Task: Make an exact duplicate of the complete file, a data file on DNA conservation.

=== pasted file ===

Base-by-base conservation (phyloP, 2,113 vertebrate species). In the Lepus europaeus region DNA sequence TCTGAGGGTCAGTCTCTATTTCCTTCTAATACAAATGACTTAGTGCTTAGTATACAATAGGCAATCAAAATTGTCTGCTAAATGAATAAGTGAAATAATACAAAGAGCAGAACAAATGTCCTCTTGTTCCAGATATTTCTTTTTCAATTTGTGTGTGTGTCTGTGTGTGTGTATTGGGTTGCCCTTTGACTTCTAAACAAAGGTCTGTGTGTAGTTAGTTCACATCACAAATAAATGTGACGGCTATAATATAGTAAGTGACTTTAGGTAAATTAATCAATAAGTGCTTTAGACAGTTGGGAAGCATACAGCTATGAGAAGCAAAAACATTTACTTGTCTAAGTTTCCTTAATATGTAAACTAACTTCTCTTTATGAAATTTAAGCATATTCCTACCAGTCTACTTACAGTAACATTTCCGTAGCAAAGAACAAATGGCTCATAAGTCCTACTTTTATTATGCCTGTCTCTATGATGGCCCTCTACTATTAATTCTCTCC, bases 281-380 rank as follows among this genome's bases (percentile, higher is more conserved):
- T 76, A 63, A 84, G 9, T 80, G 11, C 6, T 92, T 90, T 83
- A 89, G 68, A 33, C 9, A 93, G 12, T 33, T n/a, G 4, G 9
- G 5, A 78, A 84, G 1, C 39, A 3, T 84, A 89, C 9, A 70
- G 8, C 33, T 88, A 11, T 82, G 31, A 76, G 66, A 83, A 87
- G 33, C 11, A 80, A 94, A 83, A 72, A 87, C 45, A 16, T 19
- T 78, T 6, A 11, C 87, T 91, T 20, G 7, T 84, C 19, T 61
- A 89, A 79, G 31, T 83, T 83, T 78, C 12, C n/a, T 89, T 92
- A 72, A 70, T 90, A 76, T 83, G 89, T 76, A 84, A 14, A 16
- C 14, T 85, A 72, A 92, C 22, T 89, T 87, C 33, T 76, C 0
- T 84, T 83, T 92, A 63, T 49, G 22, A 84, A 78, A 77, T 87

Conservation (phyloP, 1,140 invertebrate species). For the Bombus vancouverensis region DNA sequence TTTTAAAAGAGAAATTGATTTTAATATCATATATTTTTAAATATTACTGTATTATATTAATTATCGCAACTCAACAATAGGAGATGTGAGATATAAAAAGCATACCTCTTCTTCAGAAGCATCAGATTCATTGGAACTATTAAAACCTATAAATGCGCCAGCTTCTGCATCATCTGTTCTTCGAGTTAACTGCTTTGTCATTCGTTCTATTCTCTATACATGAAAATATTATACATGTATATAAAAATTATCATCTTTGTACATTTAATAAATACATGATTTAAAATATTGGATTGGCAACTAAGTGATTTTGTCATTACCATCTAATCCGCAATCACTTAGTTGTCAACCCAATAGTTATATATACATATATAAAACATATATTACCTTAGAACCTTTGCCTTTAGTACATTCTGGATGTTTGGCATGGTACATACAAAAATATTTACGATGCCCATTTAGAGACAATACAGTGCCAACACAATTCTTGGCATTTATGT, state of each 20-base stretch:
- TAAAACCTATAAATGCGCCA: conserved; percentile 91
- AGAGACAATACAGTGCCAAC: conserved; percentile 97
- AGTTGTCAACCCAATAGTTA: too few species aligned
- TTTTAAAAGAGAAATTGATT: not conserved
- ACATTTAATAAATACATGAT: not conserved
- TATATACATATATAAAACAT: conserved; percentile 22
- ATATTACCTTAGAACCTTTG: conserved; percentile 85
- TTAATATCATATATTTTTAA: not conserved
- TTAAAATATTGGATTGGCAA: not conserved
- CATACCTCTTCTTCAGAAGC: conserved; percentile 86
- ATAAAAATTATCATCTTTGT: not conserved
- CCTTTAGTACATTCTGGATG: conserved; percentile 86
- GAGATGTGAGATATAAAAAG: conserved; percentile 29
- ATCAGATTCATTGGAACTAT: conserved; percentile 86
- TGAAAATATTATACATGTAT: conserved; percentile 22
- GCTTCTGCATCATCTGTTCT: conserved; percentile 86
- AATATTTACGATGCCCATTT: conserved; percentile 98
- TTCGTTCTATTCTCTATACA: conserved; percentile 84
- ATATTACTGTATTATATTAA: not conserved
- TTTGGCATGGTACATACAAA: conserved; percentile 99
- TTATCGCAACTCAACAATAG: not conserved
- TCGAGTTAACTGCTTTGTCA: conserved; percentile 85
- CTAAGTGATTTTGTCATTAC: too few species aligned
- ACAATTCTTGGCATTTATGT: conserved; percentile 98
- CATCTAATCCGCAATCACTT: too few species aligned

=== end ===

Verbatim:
Base-by-base conservation (phyloP, 2,113 vertebrate species). In the Lepus europaeus region DNA sequence TCTGAGGGTCAGTCTCTATTTCCTTCTAATACAAATGACTTAGTGCTTAGTATACAATAGGCAATCAAAATTGTCTGCTAAATGAATAAGTGAAATAATACAAAGAGCAGAACAAATGTCCTCTTGTTCCAGATATTTCTTTTTCAATTTGTGTGTGTGTCTGTGTGTGTGTATTGGGTTGCCCTTTGACTTCTAAACAAAGGTCTGTGTGTAGTTAGTTCACATCACAAATAAATGTGACGGCTATAATATAGTAAGTGACTTTAGGTAAATTAATCAATAAGTGCTTTAGACAGTTGGGAAGCATACAGCTATGAGAAGCAAAAACATTTACTTGTCTAAGTTTCCTTAATATGTAAACTAACTTCTCTTTATGAAATTTAAGCATATTCCTACCAGTCTACTTACAGTAACATTTCCGTAGCAAAGAACAAATGGCTCATAAGTCCTACTTTTATTATGCCTGTCTCTATGATGGCCCTCTACTATTAATTCTCTCC, bases 281-380 rank as follows among this genome's bases (percentile, higher is more conserved):
- T 76, A 63, A 84, G 9, T 80, G 11, C 6, T 92, T 90, T 83
- A 89, G 68, A 33, C 9, A 93, G 12, T 33, T n/a, G 4, G 9
- G 5, A 78, A 84, G 1, C 39, A 3, T 84, A 89, C 9, A 70
- G 8, C 33, T 88, A 11, T 82, G 31, A 76, G 66, A 83, A 87
- G 33, C 11, A 80, A 94, A 83, A 72, A 87, C 45, A 16, T 19
- T 78, T 6, A 11, C 87, T 91, T 20, G 7, T 84, C 19, T 61
- A 89, A 79, G 31, T 83, T 83, T 78, C 12, C n/a, T 89, T 92
- A 72, A 70, T 90, A 76, T 83, G 89, T 76, A 84, A 14, A 16
- C 14, T 85, A 72, A 92, C 22, T 89, T 87, C 33, T 76, C 0
- T 84, T 83, T 92, A 63, T 49, G 22, A 84, A 78, A 77, T 87

Conservation (phyloP, 1,140 invertebrate species). For the Bombus vancouverensis region DNA sequence TTTTAAAAGAGAAATTGATTTTAATATCATATATTTTTAAATATTACTGTATTATATTAATTATCGCAACTCAACAATAGGAGATGTGAGATATAAAAAGCATACCTCTTCTTCAGAAGCATCAGATTCATTGGAACTATTAAAACCTATAAATGCGCCAGCTTCTGCATCATCTGTTCTTCGAGTTAACTGCTTTGTCATTCGTTCTATTCTCTATACATGAAAATATTATACATGTATATAAAAATTATCATCTTTGTACATTTAATAAATACATGATTTAAAATATTGGATTGGCAACTAAGTGATTTTGTCATTACCATCTAATCCGCAATCACTTAGTTGTCAACCCAATAGTTATATATACATATATAAAACATATATTACCTTAGAACCTTTGCCTTTAGTACATTCTGGATGTTTGGCATGGTACATACAAAAATATTTACGATGCCCATTTAGAGACAATACAGTGCCAACACAATTCTTGGCATTTATGT, state of each 20-base stretch:
- TAAAACCTATAAATGCGCCA: conserved; percentile 91
- AGAGACAATACAGTGCCAAC: conserved; percentile 97
- AGTTGTCAACCCAATAGTTA: too few species aligned
- TTTTAAAAGAGAAATTGATT: not conserved
- ACATTTAATAAATACATGAT: not conserved
- TATATACATATATAAAACAT: conserved; percentile 22
- ATATTACCTTAGAACCTTTG: conserved; percentile 85
- TTAATATCATATATTTTTAA: not conserved
- TTAAAATATTGGATTGGCAA: not conserved
- CATACCTCTTCTTCAGAAGC: conserved; percentile 86
- ATAAAAATTATCATCTTTGT: not conserved
- CCTTTAGTACATTCTGGATG: conserved; percentile 86
- GAGATGTGAGATATAAAAAG: conserved; percentile 29
- ATCAGATTCATTGGAACTAT: conserved; percentile 86
- TGAAAATATTATACATGTAT: conserved; percentile 22
- GCTTCTGCATCATCTGTTCT: conserved; percentile 86
- AATATTTACGATGCCCATTT: conserved; percentile 98
- TTCGTTCTATTCTCTATACA: conserved; percentile 84
- ATATTACTGTATTATATTAA: not conserved
- TTTGGCATGGTACATACAAA: conserved; percentile 99
- TTATCGCAACTCAACAATAG: not conserved
- TCGAGTTAACTGCTTTGTCA: conserved; percentile 85
- CTAAGTGATTTTGTCATTAC: too few species aligned
- ACAATTCTTGGCATTTATGT: conserved; percentile 98
- CATCTAATCCGCAATCACTT: too few species aligned